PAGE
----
Tag Archives: normalcy

Waiting for Normal


Sometimes I feel I’m on a strange roller-coaster and you are all joining me in my ups and downs, wondering when this ride will level off. Another widow advised me, before Brian passed away, not to make any decisions or any big changes for a year. I listened, but in the back of my mind I just knew I’d be different, able to do things in my own time and my own way. In some ways, that is probably true, but I am beginning to see the wisdom in her words. She’s lived through many years of the different life that follows losing the person with whom you shared an existence. She probably knows far better than I that time is a great healer and guide through grief, and that your perspective can change from one month to the next, or even one day to the next.

It’s not a big secret that I am an introvert, a person who craves solitude and doesn’t mind quiet. But solitude is quite different than loneliness and quiet doesn’t always mean silence. Unfortunately, filling the loneliness and silence isn’t as easy as it may sound. You can’t just go out with a friend or watch a comedy. It doesn’t work that way because the one you long for the most can’t be replaced with a laugh track or even another person.

I have a lot of trouble sleeping these days. For a while I was okay, falling into deep sleep and waking up rested and ready to go. That was probably because of the chaotic sleep patterns I had while Brian was sick. After he died it was a relief to have uninterrupted sleep and not worry about his comfort and care. That’s all far behind me now, and I find that sleepless nights have returned. The worst has been a period of almost two days with not much more than a wink. The norm is several hours that are restless and sometimes filled with dreams I’d rather not remember. Once in a while my body finally shuts down and I sleep for 10 or 12 hours. I wish for a regular pattern.

Family dinners are nice and I appreciate that I have my parents here to support me. I even enjoy cooking meals and the routine of setting a table and calling everyone to dinner. But they are nowhere near the same as they once were. He’s just gone and that has changed everything. I’ve been out to dinner and it’s great to be waited on and share a meal and good conversation with other people. But it’s not the same. His laughter and jokes aren’t there. And I drive away alone, not wanting to face that he won’t be there when I get home either. Eating out by myself is a new experience and one I should learn to be comfortable with, but I’m not. It has nothing, yet everything, to do with sitting alone. I was part of something and now I’m not. It was taken from me.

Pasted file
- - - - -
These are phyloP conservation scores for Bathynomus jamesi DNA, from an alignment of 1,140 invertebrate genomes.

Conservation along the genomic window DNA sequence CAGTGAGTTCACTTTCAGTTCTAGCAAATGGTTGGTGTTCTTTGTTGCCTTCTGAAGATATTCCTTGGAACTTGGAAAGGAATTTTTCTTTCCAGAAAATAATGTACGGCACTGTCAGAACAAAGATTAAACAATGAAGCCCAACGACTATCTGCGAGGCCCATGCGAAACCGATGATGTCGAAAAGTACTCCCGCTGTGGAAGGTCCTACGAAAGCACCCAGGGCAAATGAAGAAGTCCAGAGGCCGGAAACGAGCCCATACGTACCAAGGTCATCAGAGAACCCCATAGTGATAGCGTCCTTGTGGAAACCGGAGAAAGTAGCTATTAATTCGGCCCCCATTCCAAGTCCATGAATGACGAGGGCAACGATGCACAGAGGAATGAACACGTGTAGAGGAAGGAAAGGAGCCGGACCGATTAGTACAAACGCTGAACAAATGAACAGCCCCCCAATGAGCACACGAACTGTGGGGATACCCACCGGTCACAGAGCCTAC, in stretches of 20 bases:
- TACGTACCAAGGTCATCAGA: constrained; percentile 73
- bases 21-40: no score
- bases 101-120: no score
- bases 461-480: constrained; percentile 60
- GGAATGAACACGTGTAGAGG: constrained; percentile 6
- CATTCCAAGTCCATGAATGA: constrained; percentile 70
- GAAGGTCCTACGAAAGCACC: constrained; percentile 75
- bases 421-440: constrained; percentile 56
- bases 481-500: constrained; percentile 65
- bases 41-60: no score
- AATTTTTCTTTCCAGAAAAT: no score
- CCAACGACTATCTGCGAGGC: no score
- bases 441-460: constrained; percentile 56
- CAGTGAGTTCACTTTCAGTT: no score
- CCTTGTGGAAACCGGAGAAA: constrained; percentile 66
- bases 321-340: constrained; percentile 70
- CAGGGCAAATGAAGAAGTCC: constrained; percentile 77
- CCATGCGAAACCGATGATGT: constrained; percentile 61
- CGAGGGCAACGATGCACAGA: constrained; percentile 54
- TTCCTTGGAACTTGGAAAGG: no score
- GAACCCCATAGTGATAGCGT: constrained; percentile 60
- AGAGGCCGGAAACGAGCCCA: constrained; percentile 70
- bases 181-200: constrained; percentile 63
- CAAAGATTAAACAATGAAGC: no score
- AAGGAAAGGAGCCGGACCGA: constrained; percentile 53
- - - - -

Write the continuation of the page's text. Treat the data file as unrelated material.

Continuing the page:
I had a normal life. It wasn’t perfect by any means, but it was good and I liked it. I had a family and a little world to tend to. It was ripped from my hands without my permission. That hits me more often and harder lately. Sometimes it makes me angry and the last words I want to hear from anyone are “things happen for a reason” or “this will make sense someday.” I do understand that we have no control over some circumstances, only our reactions to them, and I have been very fortunate to have lived and enjoyed what I have. But I feel selfish sometimes, wanting to rewind and have what was. If I were to make a big decision now, it might be to run very far away and leave everything familiar behind me, to start over where not a soul knows me or knows what has happened. That could possibly be a wonderfully amazing adventure, but not the smartest decision. Or I might try to reconstruct a very similar and familiar type of life to replace what I had in order to get those feelings back again. That could also be a great adventure, but not a really smart choice.

Instead of running or replacing, I am sitting still and waiting. I’m trying to wait patiently for the time when life will move forward… or maybe just sideways. I have responsibilities, things I need to do and wrap up before I go anywhere or try to do anything new. Then, I need to learn to be on my own. I need to learn to be comfortable coming home without anyone to greet me. I need to know it’s okay to live alone, cook alone, do laundry for one, and be happy without him here.

This is my sweet November of renewal and I have been focusing on gratitude and finding joy in the little and big things that are good in life. There’s a lot there – I haven’t lost everything, that’s for sure, and I don’t want to be grumpy and whine and wallow. This season will no doubt turn out to be a beautiful and transformative one. Time will surely show me that normal isn’t only what I had, but what I will one day have again in a new way.

Waiting for Normal = Joy